An artist's campaign draws ire but also discussion about slavery
Thursday, October 11, 2007
ERIN HOOVER BARNETT
This story was picked up by the Associated Press (AP) and reprinted in over 50 news outlets
Frances Miller's early attempts at starting a conversation Wednesday were a little rough.
"Hey, sister, are you a descendent of slaves?" she called out to a woman who looked African American, scoring a glare.
Miller sat on Northeast 15th Avenue at Broadway -- a volunteer in the National Day of Panhandling for Reparations. She and others across the country asked white passers-by to pay reparations for enslaving black people, and then they gave money to black passers-by. Each got a receipt.
Many people walking by reacted with confusion, amusement, annoyance, offense. But for the people who stopped, the results were profound.
"Artists take the lead on social issues," said Portland-based performance artist damali ayo, who masterminded the event. "This is the way I'm taking the lead on a social issue. Taking it to the streets. Also to get the job done -- getting those reparations paid out."
The debate over paying reparations has raged since 1865 when, after President Lincoln was killed, the government took back the land it gave to former slaves after the Civil War. Ayo says that if the notion of begging on the street seems desperate, that's because after 150 years the situation feels desperate.
"It's already been demeaning," said ayo, 35. "This performance doesn't make it any more demeaning."
Ayo recruited 70 volunteers of many races in the United States, Great Britain and New Zealand, including a dozen in Portland. Through Web sites, the media, participants and people on the street, she hopes to generate greater awareness.
Annin Barrett said she agreed to panhandle "because it's difficult." It made her uncomfortable to confront people, but even more challenging was confronting herself.
"There is this onus of white guilt that I think a lot of white people carry with them, and it's touching that," said Barrett, 54, who is white. She and a friend panhandled across from Whole Foods in the Pearl District.
Miller, 32, signed up because she believes in ayo's work. But she fretted. She asked her partner to accompany her, concerned about harassment. Yet her biggest worry was not being "black enough" to be credible. Miller said she traces her heritage to slave owners and slaves as well as Native Americans.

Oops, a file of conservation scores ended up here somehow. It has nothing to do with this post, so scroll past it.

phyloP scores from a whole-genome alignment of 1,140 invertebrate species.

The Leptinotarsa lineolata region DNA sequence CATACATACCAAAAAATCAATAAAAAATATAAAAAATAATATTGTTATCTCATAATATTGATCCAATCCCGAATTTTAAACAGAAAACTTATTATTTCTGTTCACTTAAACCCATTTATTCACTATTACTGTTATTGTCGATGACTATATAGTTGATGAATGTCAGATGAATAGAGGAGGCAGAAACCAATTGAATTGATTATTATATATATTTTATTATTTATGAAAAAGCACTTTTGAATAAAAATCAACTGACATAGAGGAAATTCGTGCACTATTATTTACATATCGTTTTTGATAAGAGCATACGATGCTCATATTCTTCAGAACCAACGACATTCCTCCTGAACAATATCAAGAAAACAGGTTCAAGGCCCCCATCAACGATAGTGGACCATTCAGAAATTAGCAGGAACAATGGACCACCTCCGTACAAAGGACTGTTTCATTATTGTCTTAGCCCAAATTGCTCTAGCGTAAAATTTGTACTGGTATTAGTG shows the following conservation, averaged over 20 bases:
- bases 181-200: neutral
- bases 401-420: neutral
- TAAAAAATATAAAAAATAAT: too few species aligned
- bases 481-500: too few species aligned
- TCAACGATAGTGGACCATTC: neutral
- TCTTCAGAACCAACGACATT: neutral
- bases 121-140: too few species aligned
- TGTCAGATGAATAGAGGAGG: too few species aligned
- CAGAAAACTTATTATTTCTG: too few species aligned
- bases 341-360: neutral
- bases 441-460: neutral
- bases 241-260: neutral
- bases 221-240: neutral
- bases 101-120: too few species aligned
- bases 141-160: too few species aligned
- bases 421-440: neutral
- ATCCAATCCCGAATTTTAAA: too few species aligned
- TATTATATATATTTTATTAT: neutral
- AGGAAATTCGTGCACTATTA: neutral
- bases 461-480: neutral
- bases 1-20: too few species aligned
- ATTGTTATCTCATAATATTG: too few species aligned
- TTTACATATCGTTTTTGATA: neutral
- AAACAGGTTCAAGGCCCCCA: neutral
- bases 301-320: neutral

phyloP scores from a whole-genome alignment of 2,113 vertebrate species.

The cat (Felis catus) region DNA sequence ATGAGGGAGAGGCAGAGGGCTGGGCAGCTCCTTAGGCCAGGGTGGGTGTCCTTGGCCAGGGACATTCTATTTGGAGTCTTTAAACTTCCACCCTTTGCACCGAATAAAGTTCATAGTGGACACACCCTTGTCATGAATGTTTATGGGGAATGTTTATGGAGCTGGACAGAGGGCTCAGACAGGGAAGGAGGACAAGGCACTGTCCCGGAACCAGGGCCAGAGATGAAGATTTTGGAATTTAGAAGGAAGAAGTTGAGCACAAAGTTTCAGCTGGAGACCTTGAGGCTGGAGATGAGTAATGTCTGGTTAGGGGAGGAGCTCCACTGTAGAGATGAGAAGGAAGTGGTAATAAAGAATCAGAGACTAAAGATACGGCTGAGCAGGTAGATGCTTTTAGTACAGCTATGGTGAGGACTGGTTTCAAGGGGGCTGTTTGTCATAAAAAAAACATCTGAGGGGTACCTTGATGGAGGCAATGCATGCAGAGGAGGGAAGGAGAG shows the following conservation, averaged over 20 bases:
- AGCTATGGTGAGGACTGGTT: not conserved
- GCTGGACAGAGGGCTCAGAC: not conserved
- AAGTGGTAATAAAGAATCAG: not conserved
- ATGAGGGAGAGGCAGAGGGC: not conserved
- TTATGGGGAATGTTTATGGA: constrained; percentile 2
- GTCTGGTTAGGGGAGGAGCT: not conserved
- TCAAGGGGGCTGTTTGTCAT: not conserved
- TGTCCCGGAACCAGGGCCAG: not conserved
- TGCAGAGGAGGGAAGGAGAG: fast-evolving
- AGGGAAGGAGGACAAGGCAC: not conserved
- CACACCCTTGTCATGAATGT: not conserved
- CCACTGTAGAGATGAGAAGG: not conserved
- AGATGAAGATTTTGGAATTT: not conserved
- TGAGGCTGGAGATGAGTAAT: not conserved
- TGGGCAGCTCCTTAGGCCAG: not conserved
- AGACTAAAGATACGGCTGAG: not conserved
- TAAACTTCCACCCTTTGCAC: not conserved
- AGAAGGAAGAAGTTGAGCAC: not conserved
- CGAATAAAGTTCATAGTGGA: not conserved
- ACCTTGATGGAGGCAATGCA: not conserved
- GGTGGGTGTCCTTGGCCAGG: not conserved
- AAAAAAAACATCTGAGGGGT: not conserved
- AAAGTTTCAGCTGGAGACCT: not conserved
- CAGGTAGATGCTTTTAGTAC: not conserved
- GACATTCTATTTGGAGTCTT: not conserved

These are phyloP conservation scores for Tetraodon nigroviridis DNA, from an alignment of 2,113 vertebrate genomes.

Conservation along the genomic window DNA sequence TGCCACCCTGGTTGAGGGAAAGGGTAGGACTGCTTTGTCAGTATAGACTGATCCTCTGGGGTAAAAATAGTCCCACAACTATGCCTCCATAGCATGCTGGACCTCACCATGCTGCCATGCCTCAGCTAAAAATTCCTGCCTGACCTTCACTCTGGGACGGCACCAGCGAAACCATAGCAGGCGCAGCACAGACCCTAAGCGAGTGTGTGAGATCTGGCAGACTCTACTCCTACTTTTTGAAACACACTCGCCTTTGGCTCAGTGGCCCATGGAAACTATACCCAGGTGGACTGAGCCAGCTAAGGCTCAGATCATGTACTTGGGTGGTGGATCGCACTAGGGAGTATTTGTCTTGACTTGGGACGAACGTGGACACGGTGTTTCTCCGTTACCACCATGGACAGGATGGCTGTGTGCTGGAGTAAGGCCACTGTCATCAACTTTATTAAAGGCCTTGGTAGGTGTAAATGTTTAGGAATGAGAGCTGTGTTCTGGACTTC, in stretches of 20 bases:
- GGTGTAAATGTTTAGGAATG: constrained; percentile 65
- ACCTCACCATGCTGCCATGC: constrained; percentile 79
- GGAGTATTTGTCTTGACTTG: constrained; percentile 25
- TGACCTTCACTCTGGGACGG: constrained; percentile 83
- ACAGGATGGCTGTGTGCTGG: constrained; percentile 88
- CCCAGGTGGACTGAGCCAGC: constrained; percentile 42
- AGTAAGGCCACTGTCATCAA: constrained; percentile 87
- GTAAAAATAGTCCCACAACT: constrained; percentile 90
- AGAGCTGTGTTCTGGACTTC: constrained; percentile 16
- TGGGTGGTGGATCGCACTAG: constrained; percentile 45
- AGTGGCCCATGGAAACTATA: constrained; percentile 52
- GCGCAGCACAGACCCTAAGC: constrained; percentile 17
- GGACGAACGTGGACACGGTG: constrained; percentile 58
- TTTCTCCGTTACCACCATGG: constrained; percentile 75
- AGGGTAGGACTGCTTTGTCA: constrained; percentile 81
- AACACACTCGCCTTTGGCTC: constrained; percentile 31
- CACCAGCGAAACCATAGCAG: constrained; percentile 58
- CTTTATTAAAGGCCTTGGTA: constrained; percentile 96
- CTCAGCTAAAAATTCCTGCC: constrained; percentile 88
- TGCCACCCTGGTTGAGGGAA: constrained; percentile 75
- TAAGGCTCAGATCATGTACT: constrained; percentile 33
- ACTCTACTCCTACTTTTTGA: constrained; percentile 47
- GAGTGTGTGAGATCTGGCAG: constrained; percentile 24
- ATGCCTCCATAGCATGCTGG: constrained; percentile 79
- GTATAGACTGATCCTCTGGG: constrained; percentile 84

"I'm relating to all of my ancestors today," she said.
She perched with her laminated "Reparations accepted here" sign, donned layers and packed an umbrella against the wet weather. Atop a boombox, she placed two postcards: One showed the inside of a slave ship, the other a slave, welts crisscrossing his back.
The first person who walked by was receptive.
In other places "people panhandle for beer money or drugs," said Joseph Oldani, 22, who is white. "Here you actually have people sitting out here doing something that's been widely avoided by the American people."
He dug out the 75 cents left after buying coffee en route to a job interview.
But after he left, men and women hurried by Miller, some on cell phones, some wearing earphones, many just ignoring her pleasant "Good morning. Taking reparations payments!"
Then came the woman Miller had greeted earlier who looked African American; she was accompanied by a woman who looked white. Both bristled at Miller's query, uncertain what to make of her.
"I'm still working on my approach," Miller said sheepishly after they passed.
The women later returned. This time Miller tried to explain, ending with, "So I'm taking reparations today."
The white woman, striding on, retorted, "You keep on being a (expletive) and you're going to get smacked today."
Miller swallowed hard but concluded that perhaps the next time the woman hears about reparations, she might realize what Miller was doing.
"You're going to get the salty with the sweet today," she said.
The sweet wasn't far behind.
Jeremy Butyrin pulled up to deliver beer and wine for Columbia Distributing. He passed by Miller several times with his case-laden dolly. He gave her $10.
"I'm Slavic. I kind of understand," said Butyrin, 29. "My dad had to escape oppression to come over here."
He said giving the money brightened his day.
"America's history hasn't been so kind to a lot of people," he said. "You can't always count on the government to take care of it. Sometimes you have to do it yourself."
Moments later, Porter Miller happened by.
"Good morning!" said Frances Miller. "Would you like a reparations payment?"
Startled, he stopped. He leaned closer so she could explain. Then he accepted the money.
"That's pretty neat," said Porter Miller, 58, reaching his bus stop. "It makes me feel better. Makes me feel we're appreciated here."
Erin Hoover Barnett: 503-294-5011; firstname.lastname@example.org